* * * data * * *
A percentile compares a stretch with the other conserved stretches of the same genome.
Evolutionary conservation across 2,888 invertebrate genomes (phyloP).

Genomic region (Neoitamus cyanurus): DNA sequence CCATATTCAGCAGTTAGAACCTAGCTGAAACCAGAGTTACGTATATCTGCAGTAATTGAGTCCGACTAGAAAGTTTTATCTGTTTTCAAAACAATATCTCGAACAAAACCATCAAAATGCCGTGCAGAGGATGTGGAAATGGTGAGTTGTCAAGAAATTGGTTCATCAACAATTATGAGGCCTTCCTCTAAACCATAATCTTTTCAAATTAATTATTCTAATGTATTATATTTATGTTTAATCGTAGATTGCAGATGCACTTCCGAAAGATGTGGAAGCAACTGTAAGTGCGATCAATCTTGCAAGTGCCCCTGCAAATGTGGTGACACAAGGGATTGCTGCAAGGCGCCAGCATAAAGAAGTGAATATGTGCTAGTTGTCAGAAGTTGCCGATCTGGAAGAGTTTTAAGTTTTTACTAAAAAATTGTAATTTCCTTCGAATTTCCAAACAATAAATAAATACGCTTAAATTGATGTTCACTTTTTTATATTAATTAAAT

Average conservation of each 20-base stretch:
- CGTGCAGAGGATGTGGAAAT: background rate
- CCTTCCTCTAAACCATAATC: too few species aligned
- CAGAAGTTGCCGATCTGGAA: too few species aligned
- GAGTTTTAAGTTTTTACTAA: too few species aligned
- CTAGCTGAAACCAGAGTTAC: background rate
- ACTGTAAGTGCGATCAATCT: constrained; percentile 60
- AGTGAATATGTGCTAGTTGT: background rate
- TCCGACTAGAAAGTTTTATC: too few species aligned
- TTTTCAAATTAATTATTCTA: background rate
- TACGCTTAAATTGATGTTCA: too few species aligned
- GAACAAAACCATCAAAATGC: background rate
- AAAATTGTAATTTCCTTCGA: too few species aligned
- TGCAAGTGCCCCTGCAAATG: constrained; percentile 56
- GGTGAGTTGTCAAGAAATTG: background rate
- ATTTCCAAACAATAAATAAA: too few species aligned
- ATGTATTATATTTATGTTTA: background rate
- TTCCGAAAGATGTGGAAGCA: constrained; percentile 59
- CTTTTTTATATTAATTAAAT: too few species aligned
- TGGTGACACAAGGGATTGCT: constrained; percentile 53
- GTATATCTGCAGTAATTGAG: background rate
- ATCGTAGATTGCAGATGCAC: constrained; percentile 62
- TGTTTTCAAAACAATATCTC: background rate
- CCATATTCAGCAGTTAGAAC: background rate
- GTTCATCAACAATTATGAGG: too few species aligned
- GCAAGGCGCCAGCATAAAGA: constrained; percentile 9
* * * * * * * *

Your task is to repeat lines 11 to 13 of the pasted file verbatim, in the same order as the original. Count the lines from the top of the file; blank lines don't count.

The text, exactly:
- AGTGAATATGTGCTAGTTGT: background rate
- TCCGACTAGAAAGTTTTATC: too few species aligned
- TTTTCAAATTAATTATTCTA: background rate